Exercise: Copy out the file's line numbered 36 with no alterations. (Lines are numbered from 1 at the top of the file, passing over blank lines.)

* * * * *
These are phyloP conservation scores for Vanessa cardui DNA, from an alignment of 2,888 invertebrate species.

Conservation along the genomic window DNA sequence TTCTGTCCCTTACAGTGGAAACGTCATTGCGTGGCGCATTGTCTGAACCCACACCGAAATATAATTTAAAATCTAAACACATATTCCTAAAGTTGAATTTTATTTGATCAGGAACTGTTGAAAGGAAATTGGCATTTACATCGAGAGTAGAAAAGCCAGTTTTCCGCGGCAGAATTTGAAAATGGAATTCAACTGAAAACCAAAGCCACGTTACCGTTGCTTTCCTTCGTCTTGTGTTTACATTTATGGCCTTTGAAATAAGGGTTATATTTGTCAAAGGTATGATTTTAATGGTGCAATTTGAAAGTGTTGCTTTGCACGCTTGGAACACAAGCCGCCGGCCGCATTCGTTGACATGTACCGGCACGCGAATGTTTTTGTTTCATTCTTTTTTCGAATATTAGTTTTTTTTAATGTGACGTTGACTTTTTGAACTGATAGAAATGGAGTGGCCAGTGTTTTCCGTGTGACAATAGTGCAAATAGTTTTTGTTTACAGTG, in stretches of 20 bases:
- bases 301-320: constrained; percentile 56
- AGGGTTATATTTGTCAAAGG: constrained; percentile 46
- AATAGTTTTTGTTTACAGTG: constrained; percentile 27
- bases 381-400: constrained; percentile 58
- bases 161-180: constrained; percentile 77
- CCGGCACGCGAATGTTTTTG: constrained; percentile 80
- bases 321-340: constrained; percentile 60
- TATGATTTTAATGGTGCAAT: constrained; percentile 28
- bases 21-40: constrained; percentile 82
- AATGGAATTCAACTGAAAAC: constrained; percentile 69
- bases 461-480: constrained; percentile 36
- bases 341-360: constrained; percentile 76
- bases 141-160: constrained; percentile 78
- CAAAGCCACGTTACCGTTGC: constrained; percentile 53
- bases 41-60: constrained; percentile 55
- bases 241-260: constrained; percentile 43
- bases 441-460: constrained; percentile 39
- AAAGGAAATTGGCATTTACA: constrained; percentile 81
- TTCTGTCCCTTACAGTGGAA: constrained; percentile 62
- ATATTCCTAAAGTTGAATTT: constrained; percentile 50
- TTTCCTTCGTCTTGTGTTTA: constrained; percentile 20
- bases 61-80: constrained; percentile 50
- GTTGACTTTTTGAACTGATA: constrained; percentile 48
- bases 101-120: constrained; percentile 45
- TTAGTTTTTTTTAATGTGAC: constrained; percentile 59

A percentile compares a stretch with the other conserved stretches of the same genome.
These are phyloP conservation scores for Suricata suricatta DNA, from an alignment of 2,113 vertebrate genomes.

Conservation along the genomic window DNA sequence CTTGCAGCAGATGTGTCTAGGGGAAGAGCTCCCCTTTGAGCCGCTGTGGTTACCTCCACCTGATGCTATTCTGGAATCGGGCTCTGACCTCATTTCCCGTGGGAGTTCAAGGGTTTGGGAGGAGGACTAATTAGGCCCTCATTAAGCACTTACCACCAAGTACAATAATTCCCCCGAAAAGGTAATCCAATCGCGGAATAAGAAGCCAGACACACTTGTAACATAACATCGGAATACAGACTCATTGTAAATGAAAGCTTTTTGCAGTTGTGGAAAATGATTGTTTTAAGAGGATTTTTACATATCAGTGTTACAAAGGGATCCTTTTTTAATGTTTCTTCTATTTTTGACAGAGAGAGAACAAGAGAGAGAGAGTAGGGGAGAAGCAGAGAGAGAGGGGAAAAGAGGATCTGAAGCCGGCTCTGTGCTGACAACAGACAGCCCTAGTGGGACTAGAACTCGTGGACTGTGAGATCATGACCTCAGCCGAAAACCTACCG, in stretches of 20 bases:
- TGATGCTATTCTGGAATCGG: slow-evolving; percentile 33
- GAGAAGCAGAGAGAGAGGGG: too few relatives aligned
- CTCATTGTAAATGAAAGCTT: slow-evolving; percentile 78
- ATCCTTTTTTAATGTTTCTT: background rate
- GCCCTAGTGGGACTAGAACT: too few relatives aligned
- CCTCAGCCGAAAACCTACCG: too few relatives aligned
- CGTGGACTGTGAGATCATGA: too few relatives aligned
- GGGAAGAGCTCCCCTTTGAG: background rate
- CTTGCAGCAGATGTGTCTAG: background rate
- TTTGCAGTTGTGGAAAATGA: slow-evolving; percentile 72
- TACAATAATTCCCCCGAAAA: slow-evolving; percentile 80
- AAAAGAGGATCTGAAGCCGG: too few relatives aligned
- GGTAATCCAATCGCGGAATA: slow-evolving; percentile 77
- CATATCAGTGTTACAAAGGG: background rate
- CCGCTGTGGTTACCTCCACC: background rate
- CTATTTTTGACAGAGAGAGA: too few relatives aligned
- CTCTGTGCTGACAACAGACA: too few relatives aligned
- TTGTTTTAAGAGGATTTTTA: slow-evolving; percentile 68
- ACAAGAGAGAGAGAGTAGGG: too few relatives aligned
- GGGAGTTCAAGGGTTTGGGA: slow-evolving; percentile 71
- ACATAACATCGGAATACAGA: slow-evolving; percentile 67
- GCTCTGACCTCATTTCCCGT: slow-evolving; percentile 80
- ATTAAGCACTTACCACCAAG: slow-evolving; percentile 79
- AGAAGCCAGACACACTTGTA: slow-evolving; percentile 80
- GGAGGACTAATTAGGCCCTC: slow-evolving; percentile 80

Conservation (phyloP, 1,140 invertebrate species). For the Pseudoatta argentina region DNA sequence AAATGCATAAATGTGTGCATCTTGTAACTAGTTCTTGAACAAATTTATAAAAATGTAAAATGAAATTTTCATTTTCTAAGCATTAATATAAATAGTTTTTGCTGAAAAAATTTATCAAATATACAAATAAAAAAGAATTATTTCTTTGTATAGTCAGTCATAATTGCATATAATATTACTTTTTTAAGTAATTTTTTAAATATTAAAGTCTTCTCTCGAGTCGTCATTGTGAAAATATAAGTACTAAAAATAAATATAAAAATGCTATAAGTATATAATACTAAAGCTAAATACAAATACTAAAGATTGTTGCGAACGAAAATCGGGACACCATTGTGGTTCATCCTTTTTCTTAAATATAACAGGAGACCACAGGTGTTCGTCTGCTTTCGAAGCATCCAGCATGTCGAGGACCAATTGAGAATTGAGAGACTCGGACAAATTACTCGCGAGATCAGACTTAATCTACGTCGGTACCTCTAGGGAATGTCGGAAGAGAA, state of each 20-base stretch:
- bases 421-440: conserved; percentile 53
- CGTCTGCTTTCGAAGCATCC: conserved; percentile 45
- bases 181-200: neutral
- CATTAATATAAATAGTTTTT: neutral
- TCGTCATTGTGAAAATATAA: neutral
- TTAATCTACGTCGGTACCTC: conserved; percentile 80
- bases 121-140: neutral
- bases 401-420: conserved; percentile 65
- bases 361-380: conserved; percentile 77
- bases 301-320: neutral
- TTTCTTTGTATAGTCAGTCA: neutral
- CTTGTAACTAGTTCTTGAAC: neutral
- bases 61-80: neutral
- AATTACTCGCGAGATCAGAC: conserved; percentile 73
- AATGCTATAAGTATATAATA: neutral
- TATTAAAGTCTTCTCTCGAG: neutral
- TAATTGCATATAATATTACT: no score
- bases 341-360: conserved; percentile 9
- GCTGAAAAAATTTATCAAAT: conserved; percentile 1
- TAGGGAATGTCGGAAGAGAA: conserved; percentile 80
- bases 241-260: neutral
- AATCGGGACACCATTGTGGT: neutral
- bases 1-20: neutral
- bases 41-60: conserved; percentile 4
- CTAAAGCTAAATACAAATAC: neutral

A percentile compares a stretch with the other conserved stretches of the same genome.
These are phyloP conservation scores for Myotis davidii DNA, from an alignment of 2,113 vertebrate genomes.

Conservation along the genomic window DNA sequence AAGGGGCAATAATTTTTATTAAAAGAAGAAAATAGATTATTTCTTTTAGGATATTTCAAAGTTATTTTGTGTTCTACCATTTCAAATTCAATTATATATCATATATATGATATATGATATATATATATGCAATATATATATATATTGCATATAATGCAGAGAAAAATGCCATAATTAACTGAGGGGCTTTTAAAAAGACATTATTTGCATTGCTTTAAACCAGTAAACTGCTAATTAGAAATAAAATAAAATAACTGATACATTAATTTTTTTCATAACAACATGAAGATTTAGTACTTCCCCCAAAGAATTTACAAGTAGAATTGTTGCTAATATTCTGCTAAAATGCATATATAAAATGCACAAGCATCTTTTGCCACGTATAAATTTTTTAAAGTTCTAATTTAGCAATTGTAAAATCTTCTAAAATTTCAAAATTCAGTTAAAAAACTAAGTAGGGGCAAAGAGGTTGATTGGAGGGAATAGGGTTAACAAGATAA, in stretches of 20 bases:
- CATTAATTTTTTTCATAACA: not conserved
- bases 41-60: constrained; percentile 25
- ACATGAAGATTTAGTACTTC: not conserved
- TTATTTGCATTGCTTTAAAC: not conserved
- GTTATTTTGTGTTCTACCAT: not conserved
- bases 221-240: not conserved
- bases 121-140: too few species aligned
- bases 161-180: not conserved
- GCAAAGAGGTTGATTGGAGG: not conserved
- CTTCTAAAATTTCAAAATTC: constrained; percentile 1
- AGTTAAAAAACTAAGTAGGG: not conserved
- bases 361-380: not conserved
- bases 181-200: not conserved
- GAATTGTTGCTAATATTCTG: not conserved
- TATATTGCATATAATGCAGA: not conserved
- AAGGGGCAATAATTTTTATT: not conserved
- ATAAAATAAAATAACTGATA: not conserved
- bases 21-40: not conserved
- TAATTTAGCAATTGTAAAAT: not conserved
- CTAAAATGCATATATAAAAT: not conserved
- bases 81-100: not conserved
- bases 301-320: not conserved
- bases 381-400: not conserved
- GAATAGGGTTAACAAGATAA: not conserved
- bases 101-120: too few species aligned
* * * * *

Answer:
- CCTCAGCCGAAAACCTACCG: too few relatives aligned